Continue the discussion forum.networklessons.com
57 more replies!
Just like OSPF or RIP, EIGRP can do load balancing but it has one more trick in its hat. RIP and OSPF both can do loadbalancing but the paths have to be equal.
EIGRP can do something cool…unequal loadbalancing! Even better it will share traffic in a proportional way, if you have a feasible successor that has a feasible distance which is 5 times worse than the successor then traffic will be shared in a 5:1 way.
Let’s take a look at an example of how EIGRP can do load balancing:
We’ll view this topology from R1’s perspective. Let’s fill in the successor, feasible successor, advertised and feasible distance in a table. If you have no idea how this works please read my introduction to EIGRP first.
Advertised Distance 
Feasible distance 


R2 
15 
20 

R3 
10 
15 
SUCCESSOR 
R4 
14 
114 
FEASIBLE SUCCESSOR 
This is our first example where we found out the successor and feasible successor. If you look at the routing table you will only find the successor there. Now we are going to change things so we’ll see the feasible successor in the routing table as well so it will loadbalance.
You can do this by using the variance command. The variance command works as a multiplier:
[teaser]
If we set the variance at 2, this is what we get:
Feasible distance of successor is 15 x 2 (multiplier) = 30.
114 is higher than 30 so we don’t do any loadbalancing.
If we set the variance at 5, this is what we get:
Feasible distance of successor is 15 x 5 (multiplier) = 75.
114 is still higher than 75 so still no loadbalancing here.
Now I’m going to set the variance at 8 and this is what we get:
Feasible distance of successor is 15 x 8 = 120.
114 is lower than 120 so now we will put the feasible successor in the routing table and start loadbalancing!
Are we ever going to use the route through R2? No, we won’t since it’s not a feasible successor!
I hope this explanation is useful to you. Want to see this in action? Take a look at the variance configuration example.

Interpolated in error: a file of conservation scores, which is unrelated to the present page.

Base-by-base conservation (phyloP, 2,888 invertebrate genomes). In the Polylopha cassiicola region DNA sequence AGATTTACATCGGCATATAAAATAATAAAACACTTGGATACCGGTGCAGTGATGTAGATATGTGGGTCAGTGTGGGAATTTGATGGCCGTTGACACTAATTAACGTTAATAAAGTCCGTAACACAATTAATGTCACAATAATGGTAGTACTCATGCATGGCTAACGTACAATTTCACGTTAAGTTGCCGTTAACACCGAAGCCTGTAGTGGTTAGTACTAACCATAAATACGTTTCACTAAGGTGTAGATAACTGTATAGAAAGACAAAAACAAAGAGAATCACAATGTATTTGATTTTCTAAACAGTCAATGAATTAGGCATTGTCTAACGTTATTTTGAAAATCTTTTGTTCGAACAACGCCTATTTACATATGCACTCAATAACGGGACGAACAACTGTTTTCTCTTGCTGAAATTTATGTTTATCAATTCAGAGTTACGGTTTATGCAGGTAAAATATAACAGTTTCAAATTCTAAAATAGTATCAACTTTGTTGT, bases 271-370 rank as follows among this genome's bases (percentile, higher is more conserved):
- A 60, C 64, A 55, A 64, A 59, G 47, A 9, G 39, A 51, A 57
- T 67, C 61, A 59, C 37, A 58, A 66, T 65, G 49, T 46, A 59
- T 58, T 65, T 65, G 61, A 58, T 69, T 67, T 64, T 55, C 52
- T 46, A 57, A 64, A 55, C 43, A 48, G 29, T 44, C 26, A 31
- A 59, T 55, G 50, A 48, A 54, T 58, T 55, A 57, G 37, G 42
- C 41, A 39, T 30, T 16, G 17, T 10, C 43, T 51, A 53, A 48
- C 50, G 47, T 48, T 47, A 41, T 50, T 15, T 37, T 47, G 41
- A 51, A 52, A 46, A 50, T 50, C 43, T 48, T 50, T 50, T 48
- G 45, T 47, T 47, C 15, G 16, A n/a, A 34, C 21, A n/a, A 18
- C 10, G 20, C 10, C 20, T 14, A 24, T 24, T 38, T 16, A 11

If you have any questions please leave a comment.
57 more replies!
Hi Rene,
If we have three path to destination and we configure variance to use the three path just like in your example here :
My question is :
The traffic will be shared in which way ? to be more clarify, In the begging of this article you said " if the feasible successor has a feasible distance which is 5 times worse than the successor then traffic will be shared in a 5:1 way " so what the rate will be if we have three path to destination ( the successor and tow feasible successors ) ?
i didn’t understand this
could you explain more details about this . that will be hard when the numbers are high .
and i show command its show me share count
Rene Molenaar September 17, 2015 at 13:29 #
Hi Hussein,
It will be shared in proportion based on the feasible distance. If the successor had a FD of 100 and the feasible successors had a FD of 20 and 10 then you’d see a 10:2:1 ratio.
Rene
REPLY
Thanks a lot…you the man…
Azm
Hello Florain
The FS is a FS only if it is not in the routing table. If it is in the routing table it has the best metric and is thus considered a successor, even if there are more than one such as is the case with EIGRP load balancing.
If you do unequal cost LB, then the routes in the routing table are also considered successors and not feasable successors. But putting aside terminology, the answer is yes, the routes that were FS (at least the next one(s) in line) is inserted into the routing table and becomes a successor.
The deciding factor of choosing the next successor is always the same, regardless of whether or not you are using load balancing. EIGRP will keep up to six feasible successors in the topology table and only the one (or ones) with the best metric (or metrics) become the successor(s) and are placed in the routing table.
I hope this has been helpful!
Laz
Hello Marcel
All routes learned via EIGRP are contained within the topology table, whether they are actively being used (in the routing table) or not. These routes are examined by EIGRP and only the route with the best metric is placed within the routing table. The rest of the routes still exist in the topology table however.
So, the routing table will only have a single route to a particular destination by default (unless two routes have an equal metric of course). In order to determine if a route can be used for unequal load balancing, the variance value is used and the calculation as described above is implemented on the metrics found in all routes within the topology table. If the metric of the route fulfills the metric * variance > FD condition, then it is then installed in the routing table as well, as a secondary, unequally load balanced route.
So the topology table is used in this whole evaluation of routes because it is there that all the available routes and their metrics are found.
I hope this has been helpful!
Laz